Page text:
I look at businesses that consider involving parents in the process as simply caving into a path that proves less problematic. Some administrator simply took too much grief and decided to involve them to save time and hassle. I guess my gut tells me that a simpler way to reduce that hassle would be to include policy that removes the parents from the equation. I don’t see a benefit for the company long term in appeasing parents, nor do I feel the young man or woman benefits from the growth that comes from facing adversity or flat out failure.

  3. Cheryl Houston on February 24, 2014 at 12:08 pm

    The first thing out of my mouth was, “Are you serious?” I know you are. These parents are not doing their children any favors. The goal in raising our children should always be independence and contribution. They need to make their own mistakes, learn from those mistakes and grow from them. I have not seen this myself as my co-workers are older in age but if I did, I’m not sure I could or would tolerate it.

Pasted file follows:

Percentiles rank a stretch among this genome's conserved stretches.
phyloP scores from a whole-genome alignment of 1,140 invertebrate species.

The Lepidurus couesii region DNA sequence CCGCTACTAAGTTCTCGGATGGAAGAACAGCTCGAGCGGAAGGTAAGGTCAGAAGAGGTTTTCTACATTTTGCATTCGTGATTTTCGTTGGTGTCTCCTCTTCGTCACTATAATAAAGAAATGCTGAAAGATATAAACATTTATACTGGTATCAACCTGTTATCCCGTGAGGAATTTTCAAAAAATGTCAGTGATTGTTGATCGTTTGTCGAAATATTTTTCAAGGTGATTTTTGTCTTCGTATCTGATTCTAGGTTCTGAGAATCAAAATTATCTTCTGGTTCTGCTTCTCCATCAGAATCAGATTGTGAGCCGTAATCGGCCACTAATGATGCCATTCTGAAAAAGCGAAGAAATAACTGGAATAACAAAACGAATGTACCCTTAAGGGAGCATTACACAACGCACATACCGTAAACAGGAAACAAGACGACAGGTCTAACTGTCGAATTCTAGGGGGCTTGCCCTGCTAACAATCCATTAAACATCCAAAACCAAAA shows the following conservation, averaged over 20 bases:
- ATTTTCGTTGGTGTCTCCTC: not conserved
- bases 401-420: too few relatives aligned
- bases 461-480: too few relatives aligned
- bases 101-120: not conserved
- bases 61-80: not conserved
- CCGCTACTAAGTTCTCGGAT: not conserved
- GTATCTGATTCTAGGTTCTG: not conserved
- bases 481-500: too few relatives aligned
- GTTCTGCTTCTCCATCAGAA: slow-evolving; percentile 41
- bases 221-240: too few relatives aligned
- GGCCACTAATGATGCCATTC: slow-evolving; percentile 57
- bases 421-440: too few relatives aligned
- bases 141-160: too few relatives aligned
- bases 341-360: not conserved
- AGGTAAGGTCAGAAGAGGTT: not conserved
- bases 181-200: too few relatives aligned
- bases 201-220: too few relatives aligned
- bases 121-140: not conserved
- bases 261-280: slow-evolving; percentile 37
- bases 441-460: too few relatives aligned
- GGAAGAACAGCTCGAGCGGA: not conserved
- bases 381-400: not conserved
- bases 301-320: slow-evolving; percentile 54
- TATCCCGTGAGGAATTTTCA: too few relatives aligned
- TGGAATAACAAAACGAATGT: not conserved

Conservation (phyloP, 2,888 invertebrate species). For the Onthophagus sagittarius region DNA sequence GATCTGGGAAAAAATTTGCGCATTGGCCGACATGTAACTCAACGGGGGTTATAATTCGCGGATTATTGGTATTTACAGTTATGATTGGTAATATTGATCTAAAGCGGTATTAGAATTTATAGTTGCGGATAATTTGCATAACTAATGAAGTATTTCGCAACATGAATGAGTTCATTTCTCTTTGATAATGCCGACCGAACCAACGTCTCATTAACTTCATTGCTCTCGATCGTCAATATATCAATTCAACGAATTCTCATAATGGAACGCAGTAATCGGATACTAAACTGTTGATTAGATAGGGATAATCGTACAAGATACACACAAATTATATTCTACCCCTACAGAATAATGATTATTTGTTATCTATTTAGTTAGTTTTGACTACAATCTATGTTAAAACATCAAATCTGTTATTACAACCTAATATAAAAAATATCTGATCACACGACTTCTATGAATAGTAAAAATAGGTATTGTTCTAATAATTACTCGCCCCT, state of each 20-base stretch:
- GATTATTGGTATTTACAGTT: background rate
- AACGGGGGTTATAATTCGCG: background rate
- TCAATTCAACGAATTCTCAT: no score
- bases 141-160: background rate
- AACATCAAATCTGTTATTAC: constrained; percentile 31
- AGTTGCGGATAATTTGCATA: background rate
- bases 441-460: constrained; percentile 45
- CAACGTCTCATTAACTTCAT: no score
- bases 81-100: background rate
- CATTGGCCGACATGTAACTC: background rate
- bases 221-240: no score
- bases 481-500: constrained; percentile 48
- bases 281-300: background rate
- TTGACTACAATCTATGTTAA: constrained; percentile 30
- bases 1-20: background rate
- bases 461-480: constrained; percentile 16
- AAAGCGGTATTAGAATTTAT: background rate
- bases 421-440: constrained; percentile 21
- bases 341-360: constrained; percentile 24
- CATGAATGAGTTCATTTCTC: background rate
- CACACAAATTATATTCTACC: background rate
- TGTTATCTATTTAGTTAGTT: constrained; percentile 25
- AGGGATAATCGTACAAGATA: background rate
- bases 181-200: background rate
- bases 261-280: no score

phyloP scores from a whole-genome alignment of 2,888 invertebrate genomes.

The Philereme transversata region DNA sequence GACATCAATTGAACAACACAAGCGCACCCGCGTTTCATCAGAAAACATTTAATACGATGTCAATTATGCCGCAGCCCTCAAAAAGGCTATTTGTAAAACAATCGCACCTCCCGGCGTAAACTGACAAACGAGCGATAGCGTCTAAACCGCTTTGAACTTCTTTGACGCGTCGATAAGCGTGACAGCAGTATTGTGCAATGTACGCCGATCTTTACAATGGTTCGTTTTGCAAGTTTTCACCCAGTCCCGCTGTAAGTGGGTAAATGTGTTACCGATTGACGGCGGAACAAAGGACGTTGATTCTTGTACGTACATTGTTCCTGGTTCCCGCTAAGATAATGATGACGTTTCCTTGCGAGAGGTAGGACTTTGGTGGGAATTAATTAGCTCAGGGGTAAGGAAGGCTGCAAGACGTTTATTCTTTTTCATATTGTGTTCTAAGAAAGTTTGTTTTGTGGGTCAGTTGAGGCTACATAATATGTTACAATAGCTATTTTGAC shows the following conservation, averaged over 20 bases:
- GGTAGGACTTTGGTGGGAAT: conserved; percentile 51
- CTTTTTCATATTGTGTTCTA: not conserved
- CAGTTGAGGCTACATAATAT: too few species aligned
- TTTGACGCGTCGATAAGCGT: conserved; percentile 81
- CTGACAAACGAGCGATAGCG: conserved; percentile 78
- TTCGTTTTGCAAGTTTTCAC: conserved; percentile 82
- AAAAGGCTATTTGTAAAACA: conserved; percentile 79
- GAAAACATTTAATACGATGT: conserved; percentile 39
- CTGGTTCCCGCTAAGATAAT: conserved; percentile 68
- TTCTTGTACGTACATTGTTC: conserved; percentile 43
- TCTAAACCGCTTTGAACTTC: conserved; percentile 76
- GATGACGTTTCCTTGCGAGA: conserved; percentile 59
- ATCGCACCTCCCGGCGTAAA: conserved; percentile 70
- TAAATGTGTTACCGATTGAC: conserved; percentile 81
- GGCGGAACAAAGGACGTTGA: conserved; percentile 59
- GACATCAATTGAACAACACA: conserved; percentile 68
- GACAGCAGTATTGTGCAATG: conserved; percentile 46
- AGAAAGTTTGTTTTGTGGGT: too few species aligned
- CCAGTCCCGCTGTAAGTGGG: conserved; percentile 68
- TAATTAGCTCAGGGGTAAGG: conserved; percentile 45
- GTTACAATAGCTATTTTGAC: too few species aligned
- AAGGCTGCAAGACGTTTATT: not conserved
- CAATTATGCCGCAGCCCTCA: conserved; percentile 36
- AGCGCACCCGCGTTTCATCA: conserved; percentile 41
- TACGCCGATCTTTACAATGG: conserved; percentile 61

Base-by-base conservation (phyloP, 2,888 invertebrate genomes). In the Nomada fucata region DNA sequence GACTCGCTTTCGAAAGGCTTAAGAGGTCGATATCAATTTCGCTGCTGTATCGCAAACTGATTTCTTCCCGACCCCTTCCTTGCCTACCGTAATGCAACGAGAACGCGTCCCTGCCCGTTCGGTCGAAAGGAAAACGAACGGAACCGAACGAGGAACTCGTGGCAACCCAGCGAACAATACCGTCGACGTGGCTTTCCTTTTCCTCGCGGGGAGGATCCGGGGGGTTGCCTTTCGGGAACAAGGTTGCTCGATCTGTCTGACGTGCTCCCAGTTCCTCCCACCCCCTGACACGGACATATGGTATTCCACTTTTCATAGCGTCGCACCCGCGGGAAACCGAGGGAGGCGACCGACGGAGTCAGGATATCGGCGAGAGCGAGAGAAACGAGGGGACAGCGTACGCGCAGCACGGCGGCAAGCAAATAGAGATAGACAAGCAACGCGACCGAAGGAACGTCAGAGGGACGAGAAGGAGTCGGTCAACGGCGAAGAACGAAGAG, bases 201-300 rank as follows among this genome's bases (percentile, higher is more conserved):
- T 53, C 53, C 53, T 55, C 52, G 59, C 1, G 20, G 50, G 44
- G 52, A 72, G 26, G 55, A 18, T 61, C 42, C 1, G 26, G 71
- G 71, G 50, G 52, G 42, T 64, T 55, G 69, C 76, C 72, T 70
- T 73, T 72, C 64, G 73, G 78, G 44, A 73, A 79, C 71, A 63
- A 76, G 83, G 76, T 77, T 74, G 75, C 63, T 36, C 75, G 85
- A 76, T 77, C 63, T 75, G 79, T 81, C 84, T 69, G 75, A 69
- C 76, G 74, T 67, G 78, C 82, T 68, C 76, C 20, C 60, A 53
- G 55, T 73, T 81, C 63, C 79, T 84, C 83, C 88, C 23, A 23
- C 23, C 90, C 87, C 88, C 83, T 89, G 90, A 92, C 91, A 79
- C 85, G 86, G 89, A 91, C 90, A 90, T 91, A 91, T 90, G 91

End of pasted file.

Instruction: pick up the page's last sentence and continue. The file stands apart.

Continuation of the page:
4. Shellie on February 24, 2014 at 2:15 pm

    Our children might not always have us. If my children lose their parents at age 19, say, are they going to be able to make it on their own? By God’s grace they will if I raise them to be responsible, contributing adults who are confident, and humble, enough to make a go at this life thing on their own.

  5. Adam McGoldrick on February 25, 2014 at 12:32 am

    The vast majority of parents out their are stuffing up in one way or another. You can’t expect all parents to have fully raised their children to meet all the expectations and challenges of the world by the time they are 18. I bet 90% of them haven’t. So what are the parents going to do, throw them in at the deep end? Or keep parenting them until they have taught them everything? That is the choice for the vast majority of parents, so it isn’t any wonder that some of them choose to keep parenting their adult children.
    My opinion is just throw them in at the deep end. If you haven’t managed to raise them fully by 18 your parenting is obviously not that good anyway, so they are probably better off without you. Harsh but true.

    • Cheryl Houston on February 25, 2014 at 10:30 am